Many of your business-owner clients have corporate owned life insurance – an excellent and tax efficient way for your client to achieve their estate and succession planning goals. However, to avoid unintended tax consequences, it is critical that the beneficiary designations of the corporate owned policies be reviewed. Where the corporation is the owner and payor of the life insurance, the corporation (or a subsidiary of the corporation) needs to be the beneficiary of the life insurance – not the shareholder’s estate or members of the shareholder’s family! Why? Well, when corporate funds are used to provide personal benefits to shareholders and their family members, a taxable shareholder benefit will result, and the corporation does not get a deduction for the benefit. This results in double tax for your client!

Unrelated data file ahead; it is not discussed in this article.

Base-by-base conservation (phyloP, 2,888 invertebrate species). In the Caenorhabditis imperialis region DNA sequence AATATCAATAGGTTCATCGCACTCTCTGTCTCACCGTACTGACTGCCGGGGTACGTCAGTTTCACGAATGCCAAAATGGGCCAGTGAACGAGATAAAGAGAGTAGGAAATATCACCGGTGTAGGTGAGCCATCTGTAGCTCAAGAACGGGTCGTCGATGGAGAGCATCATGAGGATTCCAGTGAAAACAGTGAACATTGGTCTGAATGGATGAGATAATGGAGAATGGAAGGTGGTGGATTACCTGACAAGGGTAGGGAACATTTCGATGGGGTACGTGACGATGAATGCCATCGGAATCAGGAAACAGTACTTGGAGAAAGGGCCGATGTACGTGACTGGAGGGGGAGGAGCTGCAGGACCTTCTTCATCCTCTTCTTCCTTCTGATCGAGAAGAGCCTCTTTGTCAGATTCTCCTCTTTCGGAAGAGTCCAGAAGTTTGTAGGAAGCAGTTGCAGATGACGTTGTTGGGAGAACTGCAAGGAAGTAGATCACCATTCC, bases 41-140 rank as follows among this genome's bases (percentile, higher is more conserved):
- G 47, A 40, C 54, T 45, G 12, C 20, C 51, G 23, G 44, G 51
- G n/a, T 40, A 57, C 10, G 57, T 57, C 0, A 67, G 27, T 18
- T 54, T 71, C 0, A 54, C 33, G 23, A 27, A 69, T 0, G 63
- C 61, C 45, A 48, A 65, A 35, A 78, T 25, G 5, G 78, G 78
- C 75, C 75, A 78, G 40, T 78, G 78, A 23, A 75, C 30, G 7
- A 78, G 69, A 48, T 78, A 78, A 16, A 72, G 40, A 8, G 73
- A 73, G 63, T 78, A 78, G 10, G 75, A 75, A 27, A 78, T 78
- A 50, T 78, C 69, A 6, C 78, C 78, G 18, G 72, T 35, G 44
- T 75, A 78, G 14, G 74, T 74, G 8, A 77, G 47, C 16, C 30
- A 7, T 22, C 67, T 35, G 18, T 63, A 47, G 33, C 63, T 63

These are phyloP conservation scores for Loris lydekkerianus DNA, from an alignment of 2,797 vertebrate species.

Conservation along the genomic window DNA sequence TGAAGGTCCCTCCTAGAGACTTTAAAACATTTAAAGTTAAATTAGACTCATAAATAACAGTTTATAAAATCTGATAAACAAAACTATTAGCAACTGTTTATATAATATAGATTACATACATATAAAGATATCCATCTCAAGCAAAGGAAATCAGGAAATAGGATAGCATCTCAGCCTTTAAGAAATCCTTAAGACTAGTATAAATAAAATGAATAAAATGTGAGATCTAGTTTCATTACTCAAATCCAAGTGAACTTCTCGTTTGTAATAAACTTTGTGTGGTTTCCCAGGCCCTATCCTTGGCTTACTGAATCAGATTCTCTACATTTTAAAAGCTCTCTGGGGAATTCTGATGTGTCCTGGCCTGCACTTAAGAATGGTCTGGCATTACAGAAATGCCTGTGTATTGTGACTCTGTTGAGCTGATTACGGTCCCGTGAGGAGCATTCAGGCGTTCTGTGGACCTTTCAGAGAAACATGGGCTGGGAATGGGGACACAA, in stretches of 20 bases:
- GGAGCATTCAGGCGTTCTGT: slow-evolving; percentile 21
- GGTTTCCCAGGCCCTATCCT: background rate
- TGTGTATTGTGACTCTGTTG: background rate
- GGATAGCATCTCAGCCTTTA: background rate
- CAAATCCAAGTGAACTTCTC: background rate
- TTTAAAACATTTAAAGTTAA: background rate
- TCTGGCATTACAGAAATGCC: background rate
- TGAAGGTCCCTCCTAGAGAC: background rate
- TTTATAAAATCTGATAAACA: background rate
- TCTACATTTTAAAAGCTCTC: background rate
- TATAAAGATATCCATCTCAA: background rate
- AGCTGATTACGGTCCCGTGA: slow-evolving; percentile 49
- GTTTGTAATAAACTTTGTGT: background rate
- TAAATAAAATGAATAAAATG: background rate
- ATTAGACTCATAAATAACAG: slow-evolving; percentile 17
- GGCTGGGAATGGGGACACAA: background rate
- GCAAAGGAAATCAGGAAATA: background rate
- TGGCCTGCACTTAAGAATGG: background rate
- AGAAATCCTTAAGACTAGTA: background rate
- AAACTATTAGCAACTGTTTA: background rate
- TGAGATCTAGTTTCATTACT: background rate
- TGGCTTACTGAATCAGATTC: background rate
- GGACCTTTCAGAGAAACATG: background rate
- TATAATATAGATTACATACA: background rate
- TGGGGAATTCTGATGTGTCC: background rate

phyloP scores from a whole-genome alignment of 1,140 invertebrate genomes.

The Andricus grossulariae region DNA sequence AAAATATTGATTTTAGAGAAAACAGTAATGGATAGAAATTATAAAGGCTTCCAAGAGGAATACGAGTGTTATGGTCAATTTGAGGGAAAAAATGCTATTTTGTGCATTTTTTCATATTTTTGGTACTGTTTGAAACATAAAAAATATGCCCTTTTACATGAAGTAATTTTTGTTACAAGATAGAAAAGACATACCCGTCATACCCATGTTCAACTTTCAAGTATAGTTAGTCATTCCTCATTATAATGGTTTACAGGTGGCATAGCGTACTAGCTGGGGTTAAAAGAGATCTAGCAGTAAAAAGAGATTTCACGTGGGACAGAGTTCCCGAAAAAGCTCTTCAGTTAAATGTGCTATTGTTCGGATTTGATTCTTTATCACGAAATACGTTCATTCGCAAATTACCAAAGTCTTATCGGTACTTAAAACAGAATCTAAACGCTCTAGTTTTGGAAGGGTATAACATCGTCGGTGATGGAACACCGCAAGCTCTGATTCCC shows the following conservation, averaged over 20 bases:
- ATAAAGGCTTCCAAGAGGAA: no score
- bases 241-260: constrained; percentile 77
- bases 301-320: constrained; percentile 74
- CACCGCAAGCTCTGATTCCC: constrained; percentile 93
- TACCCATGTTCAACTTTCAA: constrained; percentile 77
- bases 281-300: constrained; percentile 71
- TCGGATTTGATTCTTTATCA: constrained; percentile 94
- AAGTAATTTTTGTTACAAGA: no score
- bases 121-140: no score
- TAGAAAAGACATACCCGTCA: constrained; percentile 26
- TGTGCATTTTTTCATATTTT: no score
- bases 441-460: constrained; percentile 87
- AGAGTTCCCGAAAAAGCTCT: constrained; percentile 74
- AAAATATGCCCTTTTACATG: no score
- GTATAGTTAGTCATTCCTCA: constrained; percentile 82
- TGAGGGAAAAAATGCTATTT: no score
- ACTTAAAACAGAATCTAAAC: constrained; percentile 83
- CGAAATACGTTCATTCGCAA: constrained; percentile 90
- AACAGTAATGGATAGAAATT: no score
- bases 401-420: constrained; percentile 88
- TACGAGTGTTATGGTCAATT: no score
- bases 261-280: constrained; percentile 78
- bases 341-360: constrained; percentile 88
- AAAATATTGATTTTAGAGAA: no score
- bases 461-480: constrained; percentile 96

This is exactly what happened during a recent Tax Court case, Harding v The Queen. A shareholder benefit was assessed since the company owned life insurance policies on Mr. Harding (the sole shareholder) but the beneficiaries of those policies were Mr. Harding’s spouse and children. Not good planning. Mr. Harding tried to argue that he was not aware of who the beneficiaries were and did not mean to confer a benefit. Not surprisingly, the Canada Revenue Agency and the court did not see these reasons as valid arguments and assessed a shareholder benefit for the life insurance premiums paid.
The Harding case is a good reminder of what not to do when there is corporate owned life insurance, as well as the importance of reviewing the beneficiary designations on corporate owned life insurance with your clients. For more information on this case and how to effectively structure corporate owned life insurance, read Glenn Stephens’, PPI’s VP of Planning Services, article for Forum magazine Harding Case – A ruling on beneficiaries and corporate life insurance policies, located on PPI’s Professional Resource Centre (Advisor login required).
And if you have questions regarding estate and tax planning, please contact your local PPI office.